In the battle of the varied mythological creations, Vampires have for centuries captured the imagination of people around the world. Novels, films, theatrical productions and poorly-decorated costume shops have enjoyed success based upon their existence, proven or not.Â Â Likewise the Werewolf, natural enemy of the Vampire, whose moonlit howl still sends a tremor down the back of even the most hardened myth-lover. Bringing these two epic creatures together in one film franchise has most of the female population of our planet all in a tizz. Why? Â Are the men they encounter in the real world really that bad?
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Based upon the second of Stephenie Meyers’ “Twilight” novels, “The Twilight Saga: New Moon” brings us more teen-angst between heroine Bella and her vampiric love interest Edward. When Edward decides to take himself out of the picture after a potentially fatal attack from one of his blood sucking brethren, Bella seeks solace from her anguish in the company of Jacob, a young Werewolf. “New Moon” broadens the narrative scope of the “Twilight” saga, both in terms of its relationship focus and the action quotient, which is amped up considerably this time around.
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The Defending Champion
Romantic, epic, teenage-oriented love story, “Twilight” became the new it-franchise of the moment, succeeding where “Harry Potter” had begun to flounder. With it’s captivating story of illicit love between a human girl and a monstrous, 100-something year old Vampire, young girls and women around the world swooned in the breathless, sexually charged relationship that idealised romance once again. Bella, a human girl, is “irrevocably” in love with Edward, a Vampire who lives in her new home town of Forks, Washington State. As she is slowly drawn into Edwards world, the realisation of just how dangerous he can be, and how much peril she is now in, becomes clear.
Staggeringly successful book series becomes a staggeringly successful film franchise, with Summit Entertainment capturing a new market for those growing out of “Harry Potter.” Directed by two different people, “Twilight” by Catherine Hardwicke, and “The Twilight Saga: New Moon” by Chris Weitz (co-director of “American Pie”) both films have their own style, their own rhythm, while maintaining a similarity in purpose. “Twilight” is predominantly a love story, mixed with some hints at danger (a kind of James Dean-esque rebelliousness Bella displays when she finds out her boyfriend is actually a Vampire) and a tantalising scope of something larger at work. “The Twilight Saga: New Moon” takes the setup of “Twilight” and twists the viewer through a series of angsty, teen-romance-novel style plot devices to mix things up, particularly when it brings in Lycanthroipc third wheel Jacob, an American Indian who becomes Bellas touchstone to the real world, if only for a moment.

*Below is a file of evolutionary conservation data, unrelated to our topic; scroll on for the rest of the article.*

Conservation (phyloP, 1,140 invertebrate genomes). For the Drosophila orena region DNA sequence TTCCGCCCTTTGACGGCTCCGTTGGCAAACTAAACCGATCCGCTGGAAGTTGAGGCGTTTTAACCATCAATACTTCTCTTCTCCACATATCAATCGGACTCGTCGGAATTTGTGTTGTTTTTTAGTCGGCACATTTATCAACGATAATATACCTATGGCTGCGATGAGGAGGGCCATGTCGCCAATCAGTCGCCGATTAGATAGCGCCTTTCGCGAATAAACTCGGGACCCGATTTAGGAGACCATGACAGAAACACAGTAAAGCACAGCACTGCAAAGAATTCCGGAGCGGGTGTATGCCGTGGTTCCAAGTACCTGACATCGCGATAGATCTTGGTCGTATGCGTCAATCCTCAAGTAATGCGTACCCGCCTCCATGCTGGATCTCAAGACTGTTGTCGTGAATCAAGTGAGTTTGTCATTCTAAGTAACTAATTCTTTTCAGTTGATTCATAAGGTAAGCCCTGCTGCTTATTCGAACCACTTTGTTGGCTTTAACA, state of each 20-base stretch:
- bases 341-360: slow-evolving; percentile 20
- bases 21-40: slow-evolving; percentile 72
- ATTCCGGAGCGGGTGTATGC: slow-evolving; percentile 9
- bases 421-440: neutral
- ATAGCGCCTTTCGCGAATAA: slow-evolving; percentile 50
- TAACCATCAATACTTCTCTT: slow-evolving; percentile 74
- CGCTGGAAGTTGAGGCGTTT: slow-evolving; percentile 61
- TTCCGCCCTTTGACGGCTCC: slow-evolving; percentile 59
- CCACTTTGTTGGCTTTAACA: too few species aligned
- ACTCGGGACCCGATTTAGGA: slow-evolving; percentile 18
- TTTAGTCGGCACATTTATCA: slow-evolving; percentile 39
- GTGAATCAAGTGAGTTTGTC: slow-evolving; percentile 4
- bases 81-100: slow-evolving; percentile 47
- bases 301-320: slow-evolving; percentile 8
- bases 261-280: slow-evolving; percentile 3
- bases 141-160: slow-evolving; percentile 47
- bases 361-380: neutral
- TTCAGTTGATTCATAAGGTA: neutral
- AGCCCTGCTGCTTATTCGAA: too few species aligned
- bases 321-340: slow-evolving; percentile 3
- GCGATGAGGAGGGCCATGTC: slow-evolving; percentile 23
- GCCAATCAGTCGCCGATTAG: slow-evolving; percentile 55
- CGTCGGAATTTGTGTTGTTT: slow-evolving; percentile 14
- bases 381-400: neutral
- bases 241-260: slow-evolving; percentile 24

“The Twilight Saga: New Moon” is a more testosterone-injected affair, less reliant on the cuddly-wuddly doe-eyed look “Twilight” seemed to have, with an energy the original film managed to eke out only in it’s final moments. The Werewolves are entirely CGI, and average CGI at that, although the effect is hardly the downturn you’d expect. Taylor Lautner becomes the new heartthrob on planet Earth simply be removing his shirt a lot, which is okay if you’re a female, less so if you’re not. Director Weitz really has a handle on these characters and the essence of the Meyer source material, something I think Hardwicke was less inclined to encourage. Whereas I thought “Twilight” was a meandering, unfocussed shemozzle (mainly due to the lack of character development screenwriter Melissa Rosenberg could draw from the original book), “The Twilight Saga: New Moon” has a real edge to it, a sense of urgency that moves the narrative along. Both films follow the source material reasonably closely, with the exception of a few minor scenes, and the cast generally do well with the script they’re working with. Special mention to Michael Sheen, as Aro, a charismatic and charming Vampire elder, and Dakota Fanning as a blink-and-you’ll-miss-her Vampire chick with powers far beyond anything the franchise has seen before.
I think the direction Weitz gives “The Twilight Saga: New Moon” is well thought out, a stylish and moody atmosphere of teenage angst and loneliness permeating the very core of the film. “Twilight,” meanwhile, seemed a confusing muddle of ideas which never gelled into a fulfilling whole. Both films have their weaknesses, it’s just a question of which films weaknesses are weaker than the other.
Where “Twilight” was the precursor to the action, “The Twilight Saga: New Moon” is the action. In terms of depth of character and narrative development, The Twilight Saga:Â New Moon is far and away the superior film. It’s hard to imagine not watching “Twilight” before seeing “The Twilight Saga: New Moon” anyway, but as far as overall quality of each, then I award the points to the latest in the series.